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Discussion Starter #1
Hi Folks,


Couple of quick and possibly dumb questions relating to my 2018 959 rear brake...


1. My rear brake is spongy until the bike warms up and then it feels as firm as it should do. I'm thinking that there's air in the line somewhere and the air is expanding from the engine heat and causing the improved pedal feel? Am I correct or talking nonsense?



2. From searching the interwebs I know that to bleed the line I need to get the caliper higher than the master cylinder to allow the air to rise to the bleed valve. Problem is that the brake line and ABS cable are fixed to the inside of the swingarm by a clip which seems to be screwed into or bolted to the swingarm. Without removing the clip and freeing the brake line I can't get the caliper high enough, so it looks like the rear wheel needs to come off to access the clip. I can do that, but before I do,I wanted to make sure I wasn't missing some obvious way of reorienting the caliper relative to the master cylinder.


Thanks,


Davy
 

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I have bled the rear brake 3 times since I purchased the bike, and never removed the caliper.

I just did the pump and twist/release the bleeder screw method until I ran several reservoirs worth of fluid through the lines. No spongy feeling at all following that method.

Try that simple method first and see if the pedal feels as it should. Most likely that will be good enough.

The video below shows how to do it using a brake vac if you have one.

 

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Discussion Starter #3
I have bled the rear brake 3 times since I purchased the bike, and never removed the caliper.

I just did the pump and twist/release the bleeder screw method until I ran several reservoirs worth of fluid through the lines. No spongy feeling at all following that method.

Try that simple method first and see if the pedal feels as it should. Most likely that will be good enough.

The video below shows how to do it using a brake vac if you have one.

https://www.youtube.com/watch?v=0Nm7wxd8KoI

Thanks for the reply. I've bled them the normal way and it made no difference to the spongy feel. Everything I've read says that the bleed valve needs to be higher than the caliper otherwise the air will stay trapped in the line or master cylinder.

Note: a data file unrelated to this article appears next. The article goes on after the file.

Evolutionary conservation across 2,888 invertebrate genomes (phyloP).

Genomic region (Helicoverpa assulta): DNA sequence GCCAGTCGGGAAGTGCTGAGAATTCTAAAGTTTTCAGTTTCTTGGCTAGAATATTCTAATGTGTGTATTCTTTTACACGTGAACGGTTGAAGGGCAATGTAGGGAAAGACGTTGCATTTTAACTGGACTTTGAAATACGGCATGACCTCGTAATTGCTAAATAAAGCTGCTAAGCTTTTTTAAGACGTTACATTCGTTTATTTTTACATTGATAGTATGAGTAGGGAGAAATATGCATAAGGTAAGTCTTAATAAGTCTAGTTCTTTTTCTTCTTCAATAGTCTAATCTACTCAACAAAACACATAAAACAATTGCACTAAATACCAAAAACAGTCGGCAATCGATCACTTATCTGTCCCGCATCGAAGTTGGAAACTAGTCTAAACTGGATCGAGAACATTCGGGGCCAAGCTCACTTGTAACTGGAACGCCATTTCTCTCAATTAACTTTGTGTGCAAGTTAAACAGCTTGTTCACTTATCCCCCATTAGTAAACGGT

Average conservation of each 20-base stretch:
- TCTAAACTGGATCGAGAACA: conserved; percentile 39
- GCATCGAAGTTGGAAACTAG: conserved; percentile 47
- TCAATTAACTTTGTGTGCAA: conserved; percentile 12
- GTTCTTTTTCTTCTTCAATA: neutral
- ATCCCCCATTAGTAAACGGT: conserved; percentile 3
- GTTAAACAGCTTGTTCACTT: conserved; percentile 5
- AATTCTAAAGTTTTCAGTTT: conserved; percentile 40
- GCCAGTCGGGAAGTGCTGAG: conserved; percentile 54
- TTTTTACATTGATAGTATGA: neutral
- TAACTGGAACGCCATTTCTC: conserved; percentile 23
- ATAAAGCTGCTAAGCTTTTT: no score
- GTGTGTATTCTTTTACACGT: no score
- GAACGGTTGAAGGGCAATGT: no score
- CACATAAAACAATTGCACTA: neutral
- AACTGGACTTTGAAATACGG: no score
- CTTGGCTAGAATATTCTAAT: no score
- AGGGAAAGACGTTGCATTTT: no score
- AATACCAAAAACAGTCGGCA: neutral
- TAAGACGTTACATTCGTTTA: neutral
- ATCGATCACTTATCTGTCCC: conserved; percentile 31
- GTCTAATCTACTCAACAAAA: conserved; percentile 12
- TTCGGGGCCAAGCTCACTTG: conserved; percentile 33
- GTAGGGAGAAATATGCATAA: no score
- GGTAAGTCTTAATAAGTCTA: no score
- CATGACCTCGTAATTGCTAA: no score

Davy
 

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You could reverse bleed them by pushing fluid from the bleed nipple through the caliper and up through the master cyl. I'm pretty sure you can do with a vacuum bleeder.
 

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1. My rear brake is spongy until the bike warms up and then it feels as firm as it should do. I'm thinking that there's air in the line somewhere and the air is expanding from the engine heat and causing the improved pedal feel? Am I correct or talking nonsense?
Even though air has a larger thermal volumetric expansion coefficient than brake fluid, the amount of air is negligible in relation to the amount of fluid in the system. They both expand with temperature. Ultimately, temperature doesn't really affect sponginess because of the variable-volume nature of the reservoir (it relieves pressure to reservoir, always constant volume on the working side), however the total amount of air trapped in the working side of the hydraulic system does.

More importantly when talking about temperature and brake fluid is the change in brake fluid viscosity. You get improved brake feel with temperature because the viscosity in the fluid drops with higher temperature. Less viscous fluid = less dynamic losses against the brake lines and thus better feel.


2. From searching the interwebs I know that to bleed the line I need to get the caliper higher than the master cylinder to allow the air to rise to the bleed valve. Problem is that the brake line and ABS cable are fixed to the inside of the swingarm by a clip which seems to be screwed into or bolted to the swingarm. Without removing the clip and freeing the brake line I can't get the caliper high enough, so it looks like the rear wheel needs to come off to access the clip. I can do that, but before I do,I wanted to make sure I wasn't missing some obvious way of reorienting the caliper relative to the master cylinder.
I've accidentally let air into the rear brake before. Bled it normally (without raising it) to a hard pedal without too much of a problem. Eventually I raised the rear caliper high the one time I bled it and it made a small, but noticeable difference. I just happened to have the rear wheel off, so I thought I might as well finally bleed it with the nipple facing upward so bubbles would go to the high point. I don't remember if I made it above the master, but all I did was point the nipple up and hang it for ~30 minutes from the tail.


It's worth doing if you have your rear wheel off, but don't worry about it otherwise. Worry more about the front brake and make sure it is 100%.
 
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I've always just used the old-fashioned bleeder screw / lever pump method. Aside from maybe one occasion where I actually had to reverse bleed a clutch line, it has always done the trick for me. Keep it simple!!
 
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